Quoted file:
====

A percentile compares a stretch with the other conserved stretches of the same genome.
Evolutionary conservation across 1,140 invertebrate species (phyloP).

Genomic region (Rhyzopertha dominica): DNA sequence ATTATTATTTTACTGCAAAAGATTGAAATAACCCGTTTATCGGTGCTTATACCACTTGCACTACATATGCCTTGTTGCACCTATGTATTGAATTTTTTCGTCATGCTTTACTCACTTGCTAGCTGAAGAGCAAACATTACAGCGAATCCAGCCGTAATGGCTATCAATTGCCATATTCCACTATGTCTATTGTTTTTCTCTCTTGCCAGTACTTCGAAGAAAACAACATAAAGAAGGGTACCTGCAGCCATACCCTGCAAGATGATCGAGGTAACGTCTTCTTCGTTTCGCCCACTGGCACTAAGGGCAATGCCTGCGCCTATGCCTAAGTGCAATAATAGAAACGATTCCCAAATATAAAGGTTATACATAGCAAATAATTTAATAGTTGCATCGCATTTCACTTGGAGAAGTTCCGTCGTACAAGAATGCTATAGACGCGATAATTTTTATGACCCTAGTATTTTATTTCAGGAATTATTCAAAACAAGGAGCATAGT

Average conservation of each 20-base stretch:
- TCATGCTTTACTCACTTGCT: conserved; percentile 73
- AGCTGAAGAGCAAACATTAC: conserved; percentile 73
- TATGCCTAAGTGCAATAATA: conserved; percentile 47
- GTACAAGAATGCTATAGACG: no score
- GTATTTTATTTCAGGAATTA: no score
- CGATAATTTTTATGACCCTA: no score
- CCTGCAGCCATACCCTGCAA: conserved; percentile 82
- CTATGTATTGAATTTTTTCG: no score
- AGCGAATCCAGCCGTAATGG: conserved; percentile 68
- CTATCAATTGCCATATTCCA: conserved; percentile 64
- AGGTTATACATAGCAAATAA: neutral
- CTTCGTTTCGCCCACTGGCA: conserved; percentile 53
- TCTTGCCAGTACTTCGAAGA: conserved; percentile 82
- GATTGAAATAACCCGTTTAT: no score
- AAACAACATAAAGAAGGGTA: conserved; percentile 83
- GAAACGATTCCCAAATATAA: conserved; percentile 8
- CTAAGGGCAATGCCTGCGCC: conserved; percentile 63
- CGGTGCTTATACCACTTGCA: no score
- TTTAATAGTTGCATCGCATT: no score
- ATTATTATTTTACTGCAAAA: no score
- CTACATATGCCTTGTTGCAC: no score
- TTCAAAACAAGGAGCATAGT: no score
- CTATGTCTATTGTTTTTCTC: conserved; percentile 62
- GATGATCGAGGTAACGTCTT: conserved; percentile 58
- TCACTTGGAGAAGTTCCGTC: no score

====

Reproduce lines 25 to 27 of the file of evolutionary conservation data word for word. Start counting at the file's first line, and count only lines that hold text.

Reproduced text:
- CTACATATGCCTTGTTGCAC: no score
- TTCAAAACAAGGAGCATAGT: no score
- CTATGTCTATTGTTTTTCTC: conserved; percentile 62